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Rural Teens More Likely to Abuse Prescription Drugs

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Does the local of the teen determine their likelihood to use and abuse prescription drugs for non-medical purposes? According to a Kentucky News report, the two are definitely related.

Statistics from the University of Kentucky show that the first drugs abused by a teen will come from the family’s medicine cabinet. The study also found that rural teens are 26 percent more likely to abuse prescription drugs than their peers in urban environments, yet there was no difference in rates of use of marijuana, cocaine, heroin and hallucinogens between teens in urban and rural environments.

A new program, Operation UNITE, is relying on these statistics to try and change this path for teens. The program is trying to change the fact that 13 percent of rural youths have used prescription drugs for non-medical purposes, compared with 10 percent of urban youths.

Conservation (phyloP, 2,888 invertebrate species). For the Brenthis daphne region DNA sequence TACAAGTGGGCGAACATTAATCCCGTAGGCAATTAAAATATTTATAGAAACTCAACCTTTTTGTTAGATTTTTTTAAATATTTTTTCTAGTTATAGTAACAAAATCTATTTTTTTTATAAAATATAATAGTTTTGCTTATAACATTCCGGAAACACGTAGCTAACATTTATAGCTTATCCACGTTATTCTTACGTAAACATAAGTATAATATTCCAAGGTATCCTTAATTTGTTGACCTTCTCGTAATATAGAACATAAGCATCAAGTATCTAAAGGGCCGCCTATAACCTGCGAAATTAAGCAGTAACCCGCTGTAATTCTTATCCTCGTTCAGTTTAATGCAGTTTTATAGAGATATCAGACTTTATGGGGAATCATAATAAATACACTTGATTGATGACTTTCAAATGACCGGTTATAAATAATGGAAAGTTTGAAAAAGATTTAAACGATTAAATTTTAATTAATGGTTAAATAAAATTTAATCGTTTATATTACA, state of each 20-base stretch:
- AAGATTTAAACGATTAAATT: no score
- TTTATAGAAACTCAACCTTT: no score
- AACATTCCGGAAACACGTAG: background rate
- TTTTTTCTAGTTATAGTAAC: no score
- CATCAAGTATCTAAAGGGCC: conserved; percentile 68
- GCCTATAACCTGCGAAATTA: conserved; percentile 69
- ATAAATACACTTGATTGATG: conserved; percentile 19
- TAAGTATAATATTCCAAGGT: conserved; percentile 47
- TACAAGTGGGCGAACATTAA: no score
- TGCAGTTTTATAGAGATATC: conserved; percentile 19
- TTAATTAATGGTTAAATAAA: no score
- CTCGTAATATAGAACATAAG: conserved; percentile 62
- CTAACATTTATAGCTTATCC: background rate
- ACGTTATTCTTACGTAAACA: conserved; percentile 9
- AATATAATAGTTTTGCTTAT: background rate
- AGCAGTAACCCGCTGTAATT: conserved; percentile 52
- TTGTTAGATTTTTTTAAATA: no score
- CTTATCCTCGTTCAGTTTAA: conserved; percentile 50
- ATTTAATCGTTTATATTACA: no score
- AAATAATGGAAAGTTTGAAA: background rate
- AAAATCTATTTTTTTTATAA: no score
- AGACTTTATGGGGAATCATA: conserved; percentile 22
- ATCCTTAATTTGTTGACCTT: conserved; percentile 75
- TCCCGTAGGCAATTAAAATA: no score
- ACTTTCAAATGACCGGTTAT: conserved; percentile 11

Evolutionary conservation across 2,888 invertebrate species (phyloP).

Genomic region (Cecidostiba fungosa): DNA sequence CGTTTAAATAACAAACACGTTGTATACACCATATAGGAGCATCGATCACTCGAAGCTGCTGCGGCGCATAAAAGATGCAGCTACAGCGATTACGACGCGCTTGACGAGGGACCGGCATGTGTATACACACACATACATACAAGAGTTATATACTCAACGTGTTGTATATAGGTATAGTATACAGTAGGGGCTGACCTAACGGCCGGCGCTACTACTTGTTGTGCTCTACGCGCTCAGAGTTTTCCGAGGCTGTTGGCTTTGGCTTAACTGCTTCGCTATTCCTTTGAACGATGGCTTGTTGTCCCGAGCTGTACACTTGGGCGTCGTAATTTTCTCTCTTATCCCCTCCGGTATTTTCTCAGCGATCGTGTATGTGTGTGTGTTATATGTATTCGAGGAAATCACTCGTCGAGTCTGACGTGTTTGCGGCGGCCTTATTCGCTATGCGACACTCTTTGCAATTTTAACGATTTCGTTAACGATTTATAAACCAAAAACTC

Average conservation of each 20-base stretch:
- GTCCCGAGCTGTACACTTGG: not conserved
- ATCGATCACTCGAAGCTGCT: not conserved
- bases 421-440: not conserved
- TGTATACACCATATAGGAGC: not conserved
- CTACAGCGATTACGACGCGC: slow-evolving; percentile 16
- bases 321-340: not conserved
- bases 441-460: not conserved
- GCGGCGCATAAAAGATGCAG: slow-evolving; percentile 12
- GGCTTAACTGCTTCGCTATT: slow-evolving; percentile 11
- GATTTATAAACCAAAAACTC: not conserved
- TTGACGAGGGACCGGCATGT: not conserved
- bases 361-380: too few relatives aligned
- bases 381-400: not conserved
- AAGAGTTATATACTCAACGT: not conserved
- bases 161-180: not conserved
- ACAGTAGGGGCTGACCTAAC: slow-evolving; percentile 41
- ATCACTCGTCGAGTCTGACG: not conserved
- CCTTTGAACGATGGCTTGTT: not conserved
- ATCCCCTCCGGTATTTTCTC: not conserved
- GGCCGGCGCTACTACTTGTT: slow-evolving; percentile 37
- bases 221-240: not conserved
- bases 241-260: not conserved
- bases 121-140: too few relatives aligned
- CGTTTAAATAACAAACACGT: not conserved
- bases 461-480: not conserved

Director of Operation UNITE, Karen Kelly shared that her team is excited about these numbers. This non-profit attacks drug addiction in Eastern Kentucky and the findings from this study demonstrate that small communities are vulnerable. Kelly noted that too often, people in small communities believe they shouldn’t be concerned. These statistics demonstrate that action should be taken.

To develop these statistics, researchers analyzed data in the 2008 National Survey on Drug Use and Health that pulled information from 17,872 participants aged 12-17. This data supports the claims by Operation UNITE that teens are using the things they can find in their parents’ medicine cabinet.

There is a belief that the pills are safe because they are prescribed. Teens don’t understand the true risk they are taking with their own lives. Operation UNITE hopes to educate them so as to reverse this trend.

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